Petaluma's Cowgirl Creamery sold to Swiss company Emmi
Petaluma’s Cowgirl Creamery, an early leader among the North Bay’s artisan cheese makers, has been sold to Swiss dairy giant Emmi, the owners announced Monday.
“We have merged our company with Emmi, with the idea that it’s the best way to keep it going and growing,” said co-founder Sue Conley, who started the company with partner Peggy Smith nearly 20 years ago.
The two, who owned 80 percent of the business, will remain at Cowgirl as co-managers, with Smith as president and Conley as vice president.
Details of the transaction weren’t disclosed. The sale includes a Petaluma production facility and retail outlets in Point Reyes Station and the Ferry Building in San Francisco. It also includes the related food distribution company Tomales Bay Foods, a key path to market for small, local cheese makers.
Those business segments together employ 95 people.
It is the third acquisition on the North Coast by Emmi, Switzerland’s largest milk processor. In December, it purchased Sebastopol’s Redwood Hill Farm & Creamery, a pioneer goat milk processor and cheese maker in the United States. In 2010, it acquired Arcata goat cheese maker Cypress Grove Chevre.
“This is the third jewel in their crown,” said Lynne Devereux, founding president of the California Artisan Cheese Guild and a consultant to cheese makers for 15 years. “And everything I hear on the inside is they are wonderful partners.”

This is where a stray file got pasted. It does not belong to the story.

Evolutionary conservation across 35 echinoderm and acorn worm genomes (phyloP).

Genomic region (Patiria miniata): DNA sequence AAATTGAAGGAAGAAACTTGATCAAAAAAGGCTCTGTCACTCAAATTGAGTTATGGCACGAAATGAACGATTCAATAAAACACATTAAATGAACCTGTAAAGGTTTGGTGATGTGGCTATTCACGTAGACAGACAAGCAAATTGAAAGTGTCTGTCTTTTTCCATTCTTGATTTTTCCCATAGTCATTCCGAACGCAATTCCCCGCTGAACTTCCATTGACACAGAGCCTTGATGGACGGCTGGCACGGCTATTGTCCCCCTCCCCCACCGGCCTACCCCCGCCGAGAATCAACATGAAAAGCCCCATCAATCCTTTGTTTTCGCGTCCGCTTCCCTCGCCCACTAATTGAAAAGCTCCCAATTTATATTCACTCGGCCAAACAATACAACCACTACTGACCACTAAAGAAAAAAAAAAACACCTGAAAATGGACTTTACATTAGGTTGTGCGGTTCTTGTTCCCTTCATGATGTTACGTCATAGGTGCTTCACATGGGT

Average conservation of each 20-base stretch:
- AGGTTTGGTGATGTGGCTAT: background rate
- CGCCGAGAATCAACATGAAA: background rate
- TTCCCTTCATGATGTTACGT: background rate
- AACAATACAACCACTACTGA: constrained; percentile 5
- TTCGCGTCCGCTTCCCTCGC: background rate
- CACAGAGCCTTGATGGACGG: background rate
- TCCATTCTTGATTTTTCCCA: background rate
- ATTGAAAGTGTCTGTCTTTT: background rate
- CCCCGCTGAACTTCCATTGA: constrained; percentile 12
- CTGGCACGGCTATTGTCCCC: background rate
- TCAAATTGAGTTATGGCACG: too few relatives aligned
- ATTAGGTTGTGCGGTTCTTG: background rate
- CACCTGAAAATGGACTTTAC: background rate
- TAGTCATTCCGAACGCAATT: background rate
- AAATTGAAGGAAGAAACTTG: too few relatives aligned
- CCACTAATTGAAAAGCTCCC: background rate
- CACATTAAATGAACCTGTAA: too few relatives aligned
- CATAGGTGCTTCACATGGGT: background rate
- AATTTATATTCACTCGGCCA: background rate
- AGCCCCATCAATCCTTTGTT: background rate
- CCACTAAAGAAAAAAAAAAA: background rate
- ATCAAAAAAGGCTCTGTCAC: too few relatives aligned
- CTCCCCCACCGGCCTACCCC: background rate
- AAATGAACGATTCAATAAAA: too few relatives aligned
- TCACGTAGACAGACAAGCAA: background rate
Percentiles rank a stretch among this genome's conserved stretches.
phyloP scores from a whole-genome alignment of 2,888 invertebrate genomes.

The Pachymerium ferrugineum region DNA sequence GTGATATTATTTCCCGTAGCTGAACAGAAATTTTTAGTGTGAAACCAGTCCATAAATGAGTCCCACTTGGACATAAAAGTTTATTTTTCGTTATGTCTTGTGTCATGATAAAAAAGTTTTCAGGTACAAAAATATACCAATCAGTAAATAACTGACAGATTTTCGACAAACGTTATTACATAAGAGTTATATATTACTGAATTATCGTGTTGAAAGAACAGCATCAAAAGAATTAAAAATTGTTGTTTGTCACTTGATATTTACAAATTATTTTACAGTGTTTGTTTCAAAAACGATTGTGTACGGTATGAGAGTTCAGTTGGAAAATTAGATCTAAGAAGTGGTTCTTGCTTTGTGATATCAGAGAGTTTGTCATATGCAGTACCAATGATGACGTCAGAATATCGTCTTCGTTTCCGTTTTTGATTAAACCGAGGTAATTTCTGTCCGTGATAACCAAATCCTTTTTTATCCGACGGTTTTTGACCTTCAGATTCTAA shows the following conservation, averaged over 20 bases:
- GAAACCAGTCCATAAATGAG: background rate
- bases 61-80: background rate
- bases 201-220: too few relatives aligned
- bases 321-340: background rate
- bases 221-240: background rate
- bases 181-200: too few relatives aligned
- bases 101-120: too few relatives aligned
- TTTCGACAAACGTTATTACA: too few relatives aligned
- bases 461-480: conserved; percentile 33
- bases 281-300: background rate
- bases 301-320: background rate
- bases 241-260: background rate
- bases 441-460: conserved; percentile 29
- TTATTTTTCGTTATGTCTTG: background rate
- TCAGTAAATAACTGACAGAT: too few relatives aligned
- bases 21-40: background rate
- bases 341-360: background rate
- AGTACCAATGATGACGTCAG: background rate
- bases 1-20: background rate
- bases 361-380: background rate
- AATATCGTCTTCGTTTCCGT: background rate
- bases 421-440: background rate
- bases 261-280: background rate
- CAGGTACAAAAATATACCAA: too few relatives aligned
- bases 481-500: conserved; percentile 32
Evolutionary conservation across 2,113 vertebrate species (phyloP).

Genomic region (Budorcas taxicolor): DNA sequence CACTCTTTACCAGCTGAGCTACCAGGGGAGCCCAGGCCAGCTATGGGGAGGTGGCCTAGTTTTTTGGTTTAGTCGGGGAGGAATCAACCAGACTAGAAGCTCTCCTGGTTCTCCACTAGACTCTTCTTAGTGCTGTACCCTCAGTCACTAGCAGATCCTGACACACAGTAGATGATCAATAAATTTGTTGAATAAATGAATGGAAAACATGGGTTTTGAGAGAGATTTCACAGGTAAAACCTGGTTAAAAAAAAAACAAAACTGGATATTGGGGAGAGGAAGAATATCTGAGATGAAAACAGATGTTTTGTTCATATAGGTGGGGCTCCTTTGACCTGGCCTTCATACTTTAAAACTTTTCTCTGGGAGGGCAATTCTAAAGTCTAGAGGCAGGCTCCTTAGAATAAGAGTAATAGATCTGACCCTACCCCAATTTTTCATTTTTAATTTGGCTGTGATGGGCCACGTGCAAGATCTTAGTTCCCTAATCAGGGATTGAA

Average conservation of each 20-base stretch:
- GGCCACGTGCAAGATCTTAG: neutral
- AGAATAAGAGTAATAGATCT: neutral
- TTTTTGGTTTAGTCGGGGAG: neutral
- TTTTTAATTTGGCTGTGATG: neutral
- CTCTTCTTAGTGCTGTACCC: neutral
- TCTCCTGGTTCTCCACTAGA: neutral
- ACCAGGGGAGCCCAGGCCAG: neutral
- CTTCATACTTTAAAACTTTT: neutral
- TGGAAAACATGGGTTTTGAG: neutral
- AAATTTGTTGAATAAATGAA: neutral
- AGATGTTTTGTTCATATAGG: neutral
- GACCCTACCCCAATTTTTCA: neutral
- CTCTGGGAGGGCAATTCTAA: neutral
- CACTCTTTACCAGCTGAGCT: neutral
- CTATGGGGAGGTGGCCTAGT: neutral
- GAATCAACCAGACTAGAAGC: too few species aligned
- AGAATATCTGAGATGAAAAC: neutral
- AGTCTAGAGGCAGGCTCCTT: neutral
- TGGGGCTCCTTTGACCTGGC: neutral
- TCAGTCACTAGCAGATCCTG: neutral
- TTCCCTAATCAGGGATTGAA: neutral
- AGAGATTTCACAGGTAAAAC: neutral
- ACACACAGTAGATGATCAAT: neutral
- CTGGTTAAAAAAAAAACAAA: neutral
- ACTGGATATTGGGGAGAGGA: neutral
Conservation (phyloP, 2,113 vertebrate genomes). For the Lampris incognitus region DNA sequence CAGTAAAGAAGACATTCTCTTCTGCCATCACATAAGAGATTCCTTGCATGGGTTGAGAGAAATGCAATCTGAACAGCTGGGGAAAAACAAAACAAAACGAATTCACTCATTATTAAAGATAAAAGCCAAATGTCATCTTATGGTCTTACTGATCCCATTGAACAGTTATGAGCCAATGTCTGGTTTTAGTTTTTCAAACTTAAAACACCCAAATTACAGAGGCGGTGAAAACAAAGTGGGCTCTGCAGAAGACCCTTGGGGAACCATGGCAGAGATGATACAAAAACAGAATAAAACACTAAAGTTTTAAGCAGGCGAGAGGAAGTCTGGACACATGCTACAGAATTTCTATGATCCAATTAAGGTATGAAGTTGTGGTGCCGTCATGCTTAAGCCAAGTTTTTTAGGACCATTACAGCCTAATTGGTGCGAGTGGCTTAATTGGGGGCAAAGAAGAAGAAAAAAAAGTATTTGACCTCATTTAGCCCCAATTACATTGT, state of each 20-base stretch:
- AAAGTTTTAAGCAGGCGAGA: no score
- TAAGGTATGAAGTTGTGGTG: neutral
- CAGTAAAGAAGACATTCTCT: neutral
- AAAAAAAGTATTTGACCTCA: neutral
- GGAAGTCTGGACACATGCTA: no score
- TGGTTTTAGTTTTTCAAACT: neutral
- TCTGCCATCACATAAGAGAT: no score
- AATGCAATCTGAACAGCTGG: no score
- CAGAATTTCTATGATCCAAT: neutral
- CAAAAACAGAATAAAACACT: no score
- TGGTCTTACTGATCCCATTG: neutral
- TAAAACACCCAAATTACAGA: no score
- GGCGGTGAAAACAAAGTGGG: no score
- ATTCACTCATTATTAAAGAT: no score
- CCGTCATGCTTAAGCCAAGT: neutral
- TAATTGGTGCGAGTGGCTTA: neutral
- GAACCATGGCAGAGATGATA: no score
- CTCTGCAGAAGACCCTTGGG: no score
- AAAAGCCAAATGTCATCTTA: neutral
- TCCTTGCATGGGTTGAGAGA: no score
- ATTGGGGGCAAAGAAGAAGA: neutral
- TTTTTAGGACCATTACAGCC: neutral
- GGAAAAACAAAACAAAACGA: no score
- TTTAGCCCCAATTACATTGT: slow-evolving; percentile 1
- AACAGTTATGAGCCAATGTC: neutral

Conley and Smith are widely credited with leading collaborative efforts to grow the North Bay’s cheese industry. They were founders of the state’s artisan cheese guild, and they helped spark an effort to bring classes in cheese making to the College of Marin.
“It really was Sue and Peggy’s brainchild” to start the classes, said Elly Rilla, a retired dairy and cheese adviser for the ?UC Cooperative Extension in Marin County.
Moreover, by starting their distribution company, Smith and Conley helped connect local producers with chefs and retailers who had a passion for fine cheese.
“It’s a real feather in the cap of a new cheese maker” to win distribution by Tomales Bay, said Devereux.
Cowgirl plans soon to build a bigger production facility in Petaluma. Emmi will provide the capital to make that happen, Conley said. She explained Smith and she are in their 60s and now “a little bit risk averse” to taking on the debt that would come with building a new plant. Nonetheless, the two wanted to keep growing Cowgirl so their employees would not only have secure jobs but also “new opportunities to grow and to move around in the company.”
Conley said for years she watched firsthand how Emmi has allowed Cypress Grove to grow at a steady pace under local management.
“They appreciate the small artisan and specialty aspects of what we do,” she said. “They’re not going to try to make us into an industrial cheese plant. They’re encouraging us to keep on the same path.”
Conley said Smith and she began acquisition discussions with Emmi about a year ago.
Devereux and Rilla said Emmi’s three acquisitions show the value that exists in the region’s artisan cheeses. That has significance not only for the cheese makers, but also for the local dairy industry and those who want to see diverse types of agriculture thrive here.
“It underscores that it is a sustainable business and it’s not going to go away in the North Bay,” Devereux said. “That’s the good news.”